It's a shame, because she looks to be a lovely, athletic thing. Good luck bringing her back.
     
    05-16-2011, 07:59 AM
  #6
Showing
I'm with other folks. She sounds overworked at the young age. I'd give her time off (2-3 months) to just be a horse again and start her over slowly.
     
    05-16-2011, 09:04 AM
  #7
Foal
Thanks for all your comments... I hope the criticism is supposed to be constructive!! As a family we did discuss maybe she was asked too much too soon BUT At 3/4 years old she wasnt FORCED and she was professionally trained... my sisters instructor was amazed at how quick she learned and how willing she was... She wanted to work!!

She was perfect at 4 and we did turn her away for the winter.... it was coming back into LIGHT WORK that she just wasnt happy! SO as you have all suggested.... we ONLY hacked her for a while... AND sent her to a more relaxed yard to make sure she wasnt in a stressful environment... but then she started doing it when hacking too....

We did consider that she could be sore / have pain... so we sent her to an equine vets and they confirmed that she was not sore / in pain!! And they said it was a mental thing!!!!.... all they done was walk her round the school and occasionally trot - one moment she would be fine the next would do her thing.

Obviously as a family we do feel slightly guilty about how she has turned out and of course think maybe its something we have done... but we love this mare to bits and she loves us too.... JUST DOESN'T LIKE BEING RIDDEN!!!!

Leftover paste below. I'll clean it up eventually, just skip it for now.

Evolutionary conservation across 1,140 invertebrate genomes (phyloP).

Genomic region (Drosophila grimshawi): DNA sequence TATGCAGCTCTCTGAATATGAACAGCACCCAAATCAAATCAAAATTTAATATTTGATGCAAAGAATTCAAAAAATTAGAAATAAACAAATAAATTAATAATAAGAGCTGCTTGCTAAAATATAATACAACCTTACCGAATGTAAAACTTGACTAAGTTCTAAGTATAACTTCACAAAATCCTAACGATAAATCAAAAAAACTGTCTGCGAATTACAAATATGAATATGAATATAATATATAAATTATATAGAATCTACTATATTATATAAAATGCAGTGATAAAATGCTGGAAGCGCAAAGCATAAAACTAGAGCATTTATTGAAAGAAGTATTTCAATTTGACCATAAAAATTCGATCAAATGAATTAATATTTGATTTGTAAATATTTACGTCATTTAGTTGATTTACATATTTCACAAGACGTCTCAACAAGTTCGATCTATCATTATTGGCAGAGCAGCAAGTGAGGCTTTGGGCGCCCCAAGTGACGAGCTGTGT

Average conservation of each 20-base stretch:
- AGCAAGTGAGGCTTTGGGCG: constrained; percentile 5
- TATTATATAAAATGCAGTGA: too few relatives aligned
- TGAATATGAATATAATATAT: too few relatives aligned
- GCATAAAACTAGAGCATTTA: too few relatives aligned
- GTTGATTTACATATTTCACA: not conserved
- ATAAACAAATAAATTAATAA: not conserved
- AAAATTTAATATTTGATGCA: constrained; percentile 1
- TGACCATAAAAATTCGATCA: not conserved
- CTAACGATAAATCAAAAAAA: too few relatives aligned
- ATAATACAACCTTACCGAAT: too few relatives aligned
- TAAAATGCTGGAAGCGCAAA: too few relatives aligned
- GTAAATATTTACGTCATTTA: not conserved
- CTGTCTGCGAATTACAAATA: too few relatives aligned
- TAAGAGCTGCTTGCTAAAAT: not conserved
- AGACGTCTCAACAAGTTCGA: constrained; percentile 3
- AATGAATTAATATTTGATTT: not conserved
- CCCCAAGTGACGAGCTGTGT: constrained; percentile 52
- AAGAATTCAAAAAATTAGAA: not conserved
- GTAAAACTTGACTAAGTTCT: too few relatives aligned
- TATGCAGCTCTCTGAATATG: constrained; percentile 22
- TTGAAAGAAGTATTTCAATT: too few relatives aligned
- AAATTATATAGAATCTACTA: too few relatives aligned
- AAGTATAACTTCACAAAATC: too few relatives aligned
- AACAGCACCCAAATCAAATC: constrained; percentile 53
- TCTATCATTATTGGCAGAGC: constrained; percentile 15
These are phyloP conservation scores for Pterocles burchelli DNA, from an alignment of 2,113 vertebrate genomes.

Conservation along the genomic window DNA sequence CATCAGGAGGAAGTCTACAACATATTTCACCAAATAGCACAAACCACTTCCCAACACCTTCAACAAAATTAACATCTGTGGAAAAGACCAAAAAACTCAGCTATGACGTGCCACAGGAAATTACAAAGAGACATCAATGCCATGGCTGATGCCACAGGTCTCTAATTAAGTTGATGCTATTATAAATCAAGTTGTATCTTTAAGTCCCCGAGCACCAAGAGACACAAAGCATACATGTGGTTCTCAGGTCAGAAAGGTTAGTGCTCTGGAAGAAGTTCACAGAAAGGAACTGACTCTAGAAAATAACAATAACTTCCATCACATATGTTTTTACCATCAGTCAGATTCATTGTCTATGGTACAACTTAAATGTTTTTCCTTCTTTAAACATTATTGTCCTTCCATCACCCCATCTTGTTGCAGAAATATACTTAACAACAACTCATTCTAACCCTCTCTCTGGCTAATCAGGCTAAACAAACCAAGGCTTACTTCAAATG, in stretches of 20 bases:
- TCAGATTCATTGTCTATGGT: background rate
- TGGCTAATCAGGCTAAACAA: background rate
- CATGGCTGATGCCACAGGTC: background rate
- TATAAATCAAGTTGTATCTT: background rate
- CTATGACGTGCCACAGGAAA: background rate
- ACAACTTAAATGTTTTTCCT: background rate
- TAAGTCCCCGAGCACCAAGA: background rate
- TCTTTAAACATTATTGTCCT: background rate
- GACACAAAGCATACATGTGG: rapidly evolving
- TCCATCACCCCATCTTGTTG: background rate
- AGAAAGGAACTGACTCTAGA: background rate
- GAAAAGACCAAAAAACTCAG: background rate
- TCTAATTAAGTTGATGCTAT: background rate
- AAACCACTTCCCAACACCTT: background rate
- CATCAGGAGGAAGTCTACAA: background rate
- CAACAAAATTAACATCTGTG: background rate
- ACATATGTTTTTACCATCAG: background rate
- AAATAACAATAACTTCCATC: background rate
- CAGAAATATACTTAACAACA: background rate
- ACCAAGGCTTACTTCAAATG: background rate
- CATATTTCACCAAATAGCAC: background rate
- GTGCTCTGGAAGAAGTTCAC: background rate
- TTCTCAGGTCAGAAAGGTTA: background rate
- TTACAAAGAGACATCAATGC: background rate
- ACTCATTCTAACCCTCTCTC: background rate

05-16-2011, 09:06 AM
  #8
Foal
Thank you for all your comments tho... have kind of confirmed what we thought!! I think we are going to sell her on as a project my sister doesnt have the time for her unfortunatly!! :(
     
    05-16-2011, 09:10 AM
  #9
Foal
Quote:
Originally Posted by faye    
Looks like a case of too much too young and you've fried her brain.

May be nothing physically wrong with her but there is something mentaly wrong.

Try sending her away to a very good professional who will re back her for you.
My youngster is difficult, he went away to a proffessional breaker (and a very very good one) and she got him walking under saddle but never managed to sort out his long reining issues, then he exploded and planted her several times in a row and she sent him back to me as unbreakable.